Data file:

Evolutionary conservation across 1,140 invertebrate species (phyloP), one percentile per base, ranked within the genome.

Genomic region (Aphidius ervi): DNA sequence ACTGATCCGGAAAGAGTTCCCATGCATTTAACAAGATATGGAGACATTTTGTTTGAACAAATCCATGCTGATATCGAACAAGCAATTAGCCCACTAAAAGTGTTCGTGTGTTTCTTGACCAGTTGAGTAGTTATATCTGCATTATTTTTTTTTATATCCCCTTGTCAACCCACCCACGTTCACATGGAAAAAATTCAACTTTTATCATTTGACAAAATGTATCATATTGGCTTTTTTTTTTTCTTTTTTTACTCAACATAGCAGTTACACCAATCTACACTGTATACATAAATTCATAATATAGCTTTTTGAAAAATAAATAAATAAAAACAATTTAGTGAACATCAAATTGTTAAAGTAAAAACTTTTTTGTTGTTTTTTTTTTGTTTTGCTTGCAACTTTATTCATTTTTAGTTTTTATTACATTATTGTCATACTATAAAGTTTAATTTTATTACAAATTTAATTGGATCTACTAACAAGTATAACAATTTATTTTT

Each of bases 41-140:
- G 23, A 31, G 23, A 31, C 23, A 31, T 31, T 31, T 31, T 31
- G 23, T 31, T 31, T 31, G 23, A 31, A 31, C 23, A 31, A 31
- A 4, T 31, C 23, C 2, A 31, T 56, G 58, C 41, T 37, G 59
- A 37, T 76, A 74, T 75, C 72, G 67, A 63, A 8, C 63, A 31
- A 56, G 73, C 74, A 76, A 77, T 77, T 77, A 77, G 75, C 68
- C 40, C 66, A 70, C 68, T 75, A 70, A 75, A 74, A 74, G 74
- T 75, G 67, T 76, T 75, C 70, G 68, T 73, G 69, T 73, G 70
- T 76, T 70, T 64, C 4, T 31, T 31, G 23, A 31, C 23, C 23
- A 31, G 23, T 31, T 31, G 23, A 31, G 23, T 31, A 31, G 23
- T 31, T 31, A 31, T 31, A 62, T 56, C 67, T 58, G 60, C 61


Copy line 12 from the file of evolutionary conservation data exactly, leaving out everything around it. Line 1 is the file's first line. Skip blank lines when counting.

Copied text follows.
- A 31, G 23, T 31, T 31, G 23, A 31, G 23, T 31, A 31, G 23